The cost of healthcare in America
Healthcare is absolutely fundamental—a basic human right, and a necessity for every single person as and when they need it. UK citizens are lucky with their National Health Service (NHS), hailed as one of the best healthcare systems in the world, a public health service funded by taxpayer contributions. The NHS works by taking a portion of taxpayer contributions to sustain its budget (around £136bn), but this means that the majority of treatments are free at the point of use, requiring only a small financial subsidy for things like medicinal prescriptions or dental treatment.
However, other countries are not so lucky. Take America as a prime example: one of the world’s superpowers, and the country with the largest economy ($18.5 trillion), yet whose healthcare system is one of the most complex—and expensive—in the world. Unlike the UK's egalitarian system of offering everyone the same entitlement of free healthcare, America instead works on a hybrid system which in the main relies on each citizen contributing towards their own individual health insurance policy.
As of 2014, 89.6% of the U.S population had some type of health insurance (equivalent of 283.2m people), 66% of which were covered by a private health insurance plan. However, worryingly, this meant that 11.4% (32.9m) of people in 2014 had no health insurance at all. Research from the Kaiser Family Foundation found that healthcare funded at least partly by an employer had an average insurance premium of $17,545 per year—assuming that each of America’s 283.3m insured Americans made at least one claim against their medical insurance (which is not beyond the realms of impossibility), this amounts to a huge $4.9 billion each year.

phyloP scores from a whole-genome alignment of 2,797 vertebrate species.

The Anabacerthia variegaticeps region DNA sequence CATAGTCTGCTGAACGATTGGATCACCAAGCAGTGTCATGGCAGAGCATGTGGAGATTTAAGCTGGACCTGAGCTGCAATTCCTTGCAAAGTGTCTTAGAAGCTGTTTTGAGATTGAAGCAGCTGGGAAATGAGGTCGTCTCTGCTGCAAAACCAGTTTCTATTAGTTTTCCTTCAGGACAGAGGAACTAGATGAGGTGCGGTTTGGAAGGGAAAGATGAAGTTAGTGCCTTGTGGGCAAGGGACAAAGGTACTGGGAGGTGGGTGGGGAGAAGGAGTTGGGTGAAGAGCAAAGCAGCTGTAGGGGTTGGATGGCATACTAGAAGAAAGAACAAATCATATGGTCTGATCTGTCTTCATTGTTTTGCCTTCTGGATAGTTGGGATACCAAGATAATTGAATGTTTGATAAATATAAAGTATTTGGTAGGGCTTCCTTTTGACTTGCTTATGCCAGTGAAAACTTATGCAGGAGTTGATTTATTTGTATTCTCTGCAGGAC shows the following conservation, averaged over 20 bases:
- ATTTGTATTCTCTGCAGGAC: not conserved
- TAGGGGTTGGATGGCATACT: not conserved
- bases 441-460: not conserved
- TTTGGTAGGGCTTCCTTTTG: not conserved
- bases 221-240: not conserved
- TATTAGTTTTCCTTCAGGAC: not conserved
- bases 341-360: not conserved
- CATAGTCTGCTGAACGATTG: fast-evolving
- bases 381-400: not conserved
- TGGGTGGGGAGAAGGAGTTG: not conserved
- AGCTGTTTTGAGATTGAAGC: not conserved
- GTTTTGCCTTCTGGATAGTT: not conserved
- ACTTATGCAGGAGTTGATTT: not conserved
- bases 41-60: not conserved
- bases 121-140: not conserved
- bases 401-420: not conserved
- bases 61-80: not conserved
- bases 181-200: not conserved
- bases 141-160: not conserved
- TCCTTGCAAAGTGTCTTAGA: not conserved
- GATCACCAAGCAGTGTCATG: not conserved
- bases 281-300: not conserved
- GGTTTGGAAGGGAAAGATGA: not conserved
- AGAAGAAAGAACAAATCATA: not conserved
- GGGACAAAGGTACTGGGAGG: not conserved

The whole medical industry in the U.S is a minefield, a complicated (and highly expensive) business. A typical night in a hospital in the U.S tips the scale at $5,220, a figure that becomes all the more shocking when compared to other advanced countries like Spain ($424) and Australia ($765). And to have a baby? Americans would be looking at a bill of $10,808 for the joyous occasion, nearly double the cost in Australia ($5,312) and a massive 81% more expensive than Spain’s $1,950 fee—a figure that would skyrocket to $16,106 if requiring a Caesarean (C-section) birth.
Therefore, given how expensive everyday healthcare services cost in the U.S, it comes as no great surprise that the American populace as a whole visit the doctors less than other major countries (which is perhaps a good thing, considering that America has less hospitals per capita than most European countries). A shocking 2012 study from the Commonwealth Fund’s Biennial Health Insurance Study found that some 80 million people (equivalent to around 43% of America’s working-age adults) did not visit a doctor or access other medical services because of the restrictive costs involved. This is up 6.6% from 75 million in 2010, and a significant 19% (63m) from 2003. Even more worryingly, a huge 49 million people skipped recommended care because of the costs of American healthcare. But for those who don’t have a choice but to go to the Emergency Room? It seems that the cost of healthcare is catching up to them, with Time Magazine reporting that 1 in 4 (25%) of American adults under the age of 65 are plagued with unpaid medical bills.
Despite people deliberately avoiding necessary trips to the doctor, Government spending on healthcare per capita in the U.S is higher than any other OECD country, in 2013 spending $8,713 per person on healthcare. This equates to 16.4% of its overall GDP, far higher than the OECD average of 8.9% per person. This begs the question—given America’s economic firepower, and dedication to providing funding to its health system, why can't it have its own version of the NHS?